After the Great Kaan had returned to Cambaluc he was very anxious to discover what had led to this affair, and he then learned all about the endless iniquities of that accursed Achmath and his sons. It was proved that he and seven of his sons (for they were not all bad) had forced no end of women to be their wives, besides those whom they had ravished. The Great Kaan then ordered all the treasure that Achmath had accumulated in the Old City to be transferred to his own treasury in the New City, and it was found to be of enormous amount. He also ordered the body of Achmath to be dug up and cast into the streets for the dogs to tear; and commanded those of his sons that had followed the father's evil example to be flayed alive.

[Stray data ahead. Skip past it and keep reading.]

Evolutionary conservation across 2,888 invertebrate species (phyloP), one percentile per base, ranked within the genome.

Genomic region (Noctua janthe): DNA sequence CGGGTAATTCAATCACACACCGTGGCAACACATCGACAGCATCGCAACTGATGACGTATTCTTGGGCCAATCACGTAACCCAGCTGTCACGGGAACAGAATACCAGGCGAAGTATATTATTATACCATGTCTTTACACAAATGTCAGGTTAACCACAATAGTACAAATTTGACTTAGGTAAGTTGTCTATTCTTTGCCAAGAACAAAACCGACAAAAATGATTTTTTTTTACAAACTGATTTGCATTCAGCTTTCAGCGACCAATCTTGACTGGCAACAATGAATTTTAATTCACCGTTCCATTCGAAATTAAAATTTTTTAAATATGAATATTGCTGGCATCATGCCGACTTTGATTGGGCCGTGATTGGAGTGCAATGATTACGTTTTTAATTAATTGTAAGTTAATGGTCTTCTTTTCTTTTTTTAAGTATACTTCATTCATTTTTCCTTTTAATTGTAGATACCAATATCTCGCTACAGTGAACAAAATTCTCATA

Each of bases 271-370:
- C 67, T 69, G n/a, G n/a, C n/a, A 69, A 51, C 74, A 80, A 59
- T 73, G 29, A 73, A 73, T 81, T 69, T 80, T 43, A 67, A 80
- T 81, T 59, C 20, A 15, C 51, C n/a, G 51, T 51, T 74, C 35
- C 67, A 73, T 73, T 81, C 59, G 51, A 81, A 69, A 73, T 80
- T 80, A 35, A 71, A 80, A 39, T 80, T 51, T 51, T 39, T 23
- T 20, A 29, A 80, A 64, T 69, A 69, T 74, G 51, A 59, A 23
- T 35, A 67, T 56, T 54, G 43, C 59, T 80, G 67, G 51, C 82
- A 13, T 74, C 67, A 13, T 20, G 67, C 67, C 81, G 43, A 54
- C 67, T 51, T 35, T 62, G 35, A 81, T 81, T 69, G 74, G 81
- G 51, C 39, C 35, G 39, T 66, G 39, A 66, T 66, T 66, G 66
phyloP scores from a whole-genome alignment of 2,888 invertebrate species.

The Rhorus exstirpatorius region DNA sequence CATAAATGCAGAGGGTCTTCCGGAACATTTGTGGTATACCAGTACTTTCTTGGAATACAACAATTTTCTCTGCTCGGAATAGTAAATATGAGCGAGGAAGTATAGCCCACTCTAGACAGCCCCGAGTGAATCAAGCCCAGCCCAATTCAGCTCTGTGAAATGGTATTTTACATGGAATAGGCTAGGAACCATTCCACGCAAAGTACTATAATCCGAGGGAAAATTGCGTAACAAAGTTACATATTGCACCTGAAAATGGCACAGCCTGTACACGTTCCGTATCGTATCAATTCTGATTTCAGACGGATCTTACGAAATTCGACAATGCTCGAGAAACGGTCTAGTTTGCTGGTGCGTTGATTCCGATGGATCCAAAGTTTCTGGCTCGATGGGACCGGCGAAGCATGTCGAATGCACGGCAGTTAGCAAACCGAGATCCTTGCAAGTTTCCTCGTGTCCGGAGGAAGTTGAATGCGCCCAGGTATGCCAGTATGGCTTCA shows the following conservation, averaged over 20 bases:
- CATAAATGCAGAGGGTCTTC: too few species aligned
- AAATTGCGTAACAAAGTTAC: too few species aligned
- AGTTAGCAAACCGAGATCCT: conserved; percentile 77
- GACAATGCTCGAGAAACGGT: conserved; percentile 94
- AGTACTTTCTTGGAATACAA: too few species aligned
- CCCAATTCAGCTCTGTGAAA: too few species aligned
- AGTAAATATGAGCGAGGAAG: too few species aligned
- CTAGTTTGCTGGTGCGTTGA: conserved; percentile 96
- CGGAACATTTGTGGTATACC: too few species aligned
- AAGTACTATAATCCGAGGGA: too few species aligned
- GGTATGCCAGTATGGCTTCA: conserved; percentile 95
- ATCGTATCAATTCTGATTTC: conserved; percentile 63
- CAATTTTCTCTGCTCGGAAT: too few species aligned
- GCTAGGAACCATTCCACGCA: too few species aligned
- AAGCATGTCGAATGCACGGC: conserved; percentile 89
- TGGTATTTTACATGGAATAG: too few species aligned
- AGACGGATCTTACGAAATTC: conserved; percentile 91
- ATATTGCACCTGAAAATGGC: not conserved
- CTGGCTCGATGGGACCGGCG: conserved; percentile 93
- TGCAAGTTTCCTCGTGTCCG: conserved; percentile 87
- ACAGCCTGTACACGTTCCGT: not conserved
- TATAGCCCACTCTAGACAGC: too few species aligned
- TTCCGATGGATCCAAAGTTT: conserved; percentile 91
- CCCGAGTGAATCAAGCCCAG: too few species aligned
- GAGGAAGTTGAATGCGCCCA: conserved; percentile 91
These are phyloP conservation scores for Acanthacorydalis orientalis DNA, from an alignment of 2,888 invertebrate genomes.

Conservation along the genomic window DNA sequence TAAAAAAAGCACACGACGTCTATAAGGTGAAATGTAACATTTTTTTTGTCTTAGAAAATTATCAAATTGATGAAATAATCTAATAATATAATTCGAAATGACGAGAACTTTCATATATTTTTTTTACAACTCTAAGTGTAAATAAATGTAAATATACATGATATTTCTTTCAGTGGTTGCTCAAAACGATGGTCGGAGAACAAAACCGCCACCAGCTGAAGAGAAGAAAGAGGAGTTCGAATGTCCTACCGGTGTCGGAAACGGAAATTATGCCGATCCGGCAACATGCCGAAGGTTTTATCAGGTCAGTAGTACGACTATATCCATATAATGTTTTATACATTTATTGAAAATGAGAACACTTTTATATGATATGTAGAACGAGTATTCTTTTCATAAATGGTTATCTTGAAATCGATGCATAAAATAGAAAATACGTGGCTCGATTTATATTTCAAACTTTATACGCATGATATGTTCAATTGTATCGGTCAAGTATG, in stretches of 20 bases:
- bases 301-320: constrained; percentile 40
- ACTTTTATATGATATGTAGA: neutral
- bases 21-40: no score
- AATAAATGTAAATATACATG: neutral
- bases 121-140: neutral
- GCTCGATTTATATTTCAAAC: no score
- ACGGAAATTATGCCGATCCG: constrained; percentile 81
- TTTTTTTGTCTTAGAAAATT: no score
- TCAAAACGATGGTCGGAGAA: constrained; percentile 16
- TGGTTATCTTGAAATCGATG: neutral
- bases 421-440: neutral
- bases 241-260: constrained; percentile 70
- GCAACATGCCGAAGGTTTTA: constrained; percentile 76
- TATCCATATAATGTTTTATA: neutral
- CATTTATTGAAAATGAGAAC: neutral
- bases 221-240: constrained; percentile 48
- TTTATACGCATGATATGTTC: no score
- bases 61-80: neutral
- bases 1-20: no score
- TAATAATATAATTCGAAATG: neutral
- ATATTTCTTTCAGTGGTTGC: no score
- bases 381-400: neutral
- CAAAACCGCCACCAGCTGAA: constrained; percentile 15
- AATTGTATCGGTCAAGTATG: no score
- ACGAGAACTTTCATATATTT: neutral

These circumstances called the Kaan's attention to the accursed doctrines of the Sect of the Saracens, which excuse every crime, yea even murder itself, when committed on such as are not of their religion. And seeing that this doctrine had led the accursed Achmath and his sons to act as they did without any sense of guilt, the Kaan was led to entertain the greatest disgust and abomination for it. So he summoned the Saracens and prohibited their doing many things which their religion enjoined. Thus, he ordered them to regulate their marriages by the Tartar Law, and prohibited their cutting the throats of animals killed for food, ordering them to rip the stomach in the Tartar way.
Now when all this happened Messer Marco was upon the spot (as opposed to many stories he relates which were second-hand).
*** BTW, if any are interested in reading Volumes 1 and 2 of the Travels of Marco Polo, they can be found at the following links...***